Tag: professionalism

Blog Posts (19)

July 13, 2015

The Physician’s Imprimatur

In a previous blog response about physician-assisted suicide (PAS), Mark McQuain asked, “Why involve physicians at all?” That question gets too little attention. There are some easily discernible (and perhaps expressed) reasons why physicians are chosen to be the agents of assisting suicide. First, they have access to pain- or consciousness-relieving pharmacologic measures that also have the (in this case) desirable effect of stopping breathing... // Read More »
July 7, 2015

A Doctor Lied & Patients Suffered

by Craig Klugman, Ph.D.

When I was graduating from college, I had a friend who was diagnosed with cancer. At least, that’s what she told her friends.…

June 30, 2015

Professionalism in Medicine: I Know it When I See it

by Jennifer Chevinsky, BS

A medical student comes into the hospital wearing his favorite pair of old, ripped, dirty jeans.

A physician ‘pimps’ a medical student and publicly shames her when she doesn’t know the answer.…

April 29, 2015

Why Doctors Should Audio Record Patient Encounters

by Craig Klugman, Ph.D.

In Dave Eggers’ novel, The Circle, a behemoth tech company makes it popular for people to wear cameras and to live broadcast every minute of their lives (except for time in the bathroom).…

April 8, 2015

Is a gift of ribs “slightly unethical” in the physician-patient relationship?

by Craig Klugman, Ph.D.

In an editorial in the Chicago Tribune, a physician tells the story of an underserved patient who owned a rib joint.…

March 17, 2015

Good Ethics Requires Bad News

Some bad news took me by surprise this week, taking the form of an article in the Annals of Family Medicine entitled, “Why Medical Schools Are Tolerant of Unethical Behavior.”  The authors described a medical school graduation ceremony in which the speaker thanked professors and healthcare professionals not just for competent and humane care, but for providing examples of “pure unethical behavior.” I wondered if... // Read More »
February 24, 2015

Speaking about dignity

Several years ago, while on the verge of delivering the baby of a seventeen year old, I was taken aback by the number of friends that she had asked to accompany her at the event…an event formerly considered far more private than one in which fifteen or so friends might attend (it was a large delivery room). And speaking of private, the wording and location... // Read More »
February 10, 2015

“Grace” as a principle for the medical profession

The other day I was speaking to another physician about grace. This was at church, not surprisingly, but later I wondered why such discussions don’t occur in the hospital. When I recall the more remarkable physician-patient encounters I have seen, the word that comes to mind as the common theme is grace. We can see it in the physician calmly and pleasantly treating the irascible... // Read More »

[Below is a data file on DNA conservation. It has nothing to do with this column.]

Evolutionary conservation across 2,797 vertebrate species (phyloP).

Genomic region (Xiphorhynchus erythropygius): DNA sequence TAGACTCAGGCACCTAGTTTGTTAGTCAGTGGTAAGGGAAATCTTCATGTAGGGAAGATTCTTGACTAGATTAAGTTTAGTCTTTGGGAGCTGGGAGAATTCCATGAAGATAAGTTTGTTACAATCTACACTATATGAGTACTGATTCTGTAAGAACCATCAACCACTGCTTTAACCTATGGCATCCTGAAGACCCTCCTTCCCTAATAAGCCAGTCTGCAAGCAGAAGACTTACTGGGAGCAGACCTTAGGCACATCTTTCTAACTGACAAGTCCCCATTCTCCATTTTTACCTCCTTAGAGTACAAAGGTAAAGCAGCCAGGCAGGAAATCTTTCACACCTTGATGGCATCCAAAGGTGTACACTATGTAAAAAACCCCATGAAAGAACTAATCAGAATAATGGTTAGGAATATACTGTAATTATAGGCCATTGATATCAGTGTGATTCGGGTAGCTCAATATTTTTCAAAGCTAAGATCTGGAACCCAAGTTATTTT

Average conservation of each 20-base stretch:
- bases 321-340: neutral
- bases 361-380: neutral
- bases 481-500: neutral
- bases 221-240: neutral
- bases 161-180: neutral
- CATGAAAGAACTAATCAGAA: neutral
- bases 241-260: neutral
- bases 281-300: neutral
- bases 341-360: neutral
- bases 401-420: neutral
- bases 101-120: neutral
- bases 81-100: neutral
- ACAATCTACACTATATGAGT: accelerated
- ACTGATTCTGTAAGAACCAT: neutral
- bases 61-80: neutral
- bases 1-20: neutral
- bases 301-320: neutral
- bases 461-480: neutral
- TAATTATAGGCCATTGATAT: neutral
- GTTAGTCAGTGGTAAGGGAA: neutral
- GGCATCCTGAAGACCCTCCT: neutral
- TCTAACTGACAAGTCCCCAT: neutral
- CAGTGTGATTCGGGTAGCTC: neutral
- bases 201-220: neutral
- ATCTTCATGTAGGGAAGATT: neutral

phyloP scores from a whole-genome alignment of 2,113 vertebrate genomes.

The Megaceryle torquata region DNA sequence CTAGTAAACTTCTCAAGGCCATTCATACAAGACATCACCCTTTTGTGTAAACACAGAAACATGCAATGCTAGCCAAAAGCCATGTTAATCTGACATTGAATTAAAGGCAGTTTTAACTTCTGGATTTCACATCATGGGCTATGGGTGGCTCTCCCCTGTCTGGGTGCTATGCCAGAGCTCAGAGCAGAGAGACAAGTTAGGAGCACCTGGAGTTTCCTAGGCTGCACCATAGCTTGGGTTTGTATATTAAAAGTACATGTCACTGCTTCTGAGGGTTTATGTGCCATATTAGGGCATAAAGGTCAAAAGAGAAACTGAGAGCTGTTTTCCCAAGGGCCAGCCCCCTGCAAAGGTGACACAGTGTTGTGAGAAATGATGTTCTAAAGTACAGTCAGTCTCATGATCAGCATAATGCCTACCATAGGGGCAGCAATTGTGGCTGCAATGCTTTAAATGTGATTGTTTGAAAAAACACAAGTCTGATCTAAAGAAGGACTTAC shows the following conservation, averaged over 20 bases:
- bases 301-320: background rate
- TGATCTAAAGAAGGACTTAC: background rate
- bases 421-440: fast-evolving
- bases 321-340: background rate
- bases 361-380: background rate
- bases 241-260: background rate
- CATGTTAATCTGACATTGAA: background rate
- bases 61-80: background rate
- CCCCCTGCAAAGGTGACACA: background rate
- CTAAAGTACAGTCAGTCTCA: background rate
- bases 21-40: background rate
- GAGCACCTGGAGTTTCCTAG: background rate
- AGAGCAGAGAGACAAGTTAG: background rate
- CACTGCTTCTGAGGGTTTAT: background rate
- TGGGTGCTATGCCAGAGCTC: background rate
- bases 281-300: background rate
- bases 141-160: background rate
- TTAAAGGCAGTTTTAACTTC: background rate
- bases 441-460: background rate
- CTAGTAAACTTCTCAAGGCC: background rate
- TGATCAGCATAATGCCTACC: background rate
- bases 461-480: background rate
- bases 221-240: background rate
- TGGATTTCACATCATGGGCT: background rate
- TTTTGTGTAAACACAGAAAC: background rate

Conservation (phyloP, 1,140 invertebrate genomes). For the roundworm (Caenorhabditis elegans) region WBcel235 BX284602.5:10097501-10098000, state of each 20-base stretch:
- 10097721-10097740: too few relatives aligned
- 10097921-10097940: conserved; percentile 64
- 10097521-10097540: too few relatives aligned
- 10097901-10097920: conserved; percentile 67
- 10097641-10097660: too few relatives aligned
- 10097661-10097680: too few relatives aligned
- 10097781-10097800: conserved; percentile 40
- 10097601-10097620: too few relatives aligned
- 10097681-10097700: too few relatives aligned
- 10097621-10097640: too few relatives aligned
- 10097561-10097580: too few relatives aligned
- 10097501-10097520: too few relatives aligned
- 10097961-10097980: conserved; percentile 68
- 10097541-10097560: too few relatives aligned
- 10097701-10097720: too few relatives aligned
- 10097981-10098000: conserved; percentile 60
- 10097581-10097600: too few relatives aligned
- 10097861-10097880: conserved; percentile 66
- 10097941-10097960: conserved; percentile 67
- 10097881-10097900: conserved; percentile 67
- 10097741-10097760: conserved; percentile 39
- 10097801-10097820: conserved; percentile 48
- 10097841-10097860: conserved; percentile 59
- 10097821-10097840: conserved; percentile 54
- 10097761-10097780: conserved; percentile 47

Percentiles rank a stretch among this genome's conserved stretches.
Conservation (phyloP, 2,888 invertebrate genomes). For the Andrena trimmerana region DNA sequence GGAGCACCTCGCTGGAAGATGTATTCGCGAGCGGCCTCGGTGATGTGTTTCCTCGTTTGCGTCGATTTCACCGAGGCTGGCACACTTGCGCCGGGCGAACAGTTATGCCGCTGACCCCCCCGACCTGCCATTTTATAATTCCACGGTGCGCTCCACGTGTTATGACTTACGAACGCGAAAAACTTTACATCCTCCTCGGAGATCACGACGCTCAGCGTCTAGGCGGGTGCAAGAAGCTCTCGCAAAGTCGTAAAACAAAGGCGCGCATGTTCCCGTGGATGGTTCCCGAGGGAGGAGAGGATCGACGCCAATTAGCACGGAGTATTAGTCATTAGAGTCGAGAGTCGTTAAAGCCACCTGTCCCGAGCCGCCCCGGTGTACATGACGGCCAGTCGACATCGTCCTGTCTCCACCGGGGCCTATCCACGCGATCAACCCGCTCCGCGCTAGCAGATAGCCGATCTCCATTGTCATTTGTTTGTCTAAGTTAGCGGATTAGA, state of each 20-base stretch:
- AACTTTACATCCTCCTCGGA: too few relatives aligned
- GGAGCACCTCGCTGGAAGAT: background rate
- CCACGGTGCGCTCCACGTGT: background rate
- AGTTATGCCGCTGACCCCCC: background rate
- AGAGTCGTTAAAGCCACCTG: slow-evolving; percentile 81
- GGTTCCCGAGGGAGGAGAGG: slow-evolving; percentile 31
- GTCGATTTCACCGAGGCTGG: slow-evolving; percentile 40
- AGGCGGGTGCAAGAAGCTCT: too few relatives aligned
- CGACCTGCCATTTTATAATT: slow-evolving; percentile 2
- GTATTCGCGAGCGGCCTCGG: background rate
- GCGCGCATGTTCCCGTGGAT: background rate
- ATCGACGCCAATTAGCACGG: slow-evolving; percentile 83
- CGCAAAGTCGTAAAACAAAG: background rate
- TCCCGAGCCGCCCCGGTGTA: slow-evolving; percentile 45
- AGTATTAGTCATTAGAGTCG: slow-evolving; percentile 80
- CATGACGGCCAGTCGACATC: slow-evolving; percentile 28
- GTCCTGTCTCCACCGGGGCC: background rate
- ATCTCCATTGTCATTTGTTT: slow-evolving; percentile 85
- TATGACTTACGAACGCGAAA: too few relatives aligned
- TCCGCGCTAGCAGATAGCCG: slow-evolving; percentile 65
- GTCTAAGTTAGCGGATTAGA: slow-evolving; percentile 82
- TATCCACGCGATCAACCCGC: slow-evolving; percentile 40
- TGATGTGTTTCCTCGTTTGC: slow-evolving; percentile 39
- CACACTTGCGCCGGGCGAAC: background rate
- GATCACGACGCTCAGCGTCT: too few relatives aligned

January 27, 2015

Academic Medicine: In need of an examination?

Being a physician in an academic setting, my attention was drawn to this recent article in Academic Medicine: “Time Well Spent: The Association Between Time and Effort Allocation and Intent to Leave Among Clinical Faculty” by Pollart et al. I had mixed gut reactions to this topic; ranging from the notion that this is an awesome topic long overdue for attention, to the questioning of... // Read More »
January 5, 2015

“How Are You Diverse?:” How the Academic Job Market Aggravated my Racial Insecurities

by Keisha Ray, Ph.D.

Last year on the academic job market I had 59 interviews (skype and telephone interviews). That means that 59 times I had to fit a 30-60 minute interview into my insanely busy adjunct teaching schedule.…

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Published Articles (3)

American Journal of Bioethics: Volume 6 Issue 2 - Mar 2006

A Defense of Unqualified Medical Confidentiality

American Journal of Bioethics: Volume 4 Issue 2 - Jun 2004

The Professionalism Movement: Can We Pause?

American Journal of Bioethics: Volume 4 Issue 3 - Sep 2004

Charles Barkley's Dilemma: A Response to ?The Professionalism Movement: Can We Pause?? by Delese Wear and Mark G. Kuczewski (AJOB 4:2)

News (1)

July 11, 2012 6:50 pm

Professionalism: Social media mishaps (CMAJ)

One of the primary reasons medical professionalism is lagging online is that the doctors who use social media the most are from a different generation than those who know the most about maintaining the reputation of the profession. “People who have a blog or are on Twitter and Facebook tend to be on the younger side. People with more wisdom about professional boundary issues tend to be on the older side. There is a bit of a gap there and a lack of training and mentorship in this area,” says Dr. David Brendel, a psychiatrist practising in the area of Boston, Massachusetts, and a sought-after educator on matters of medical ethics and professionalism (drdavidbrendel.com).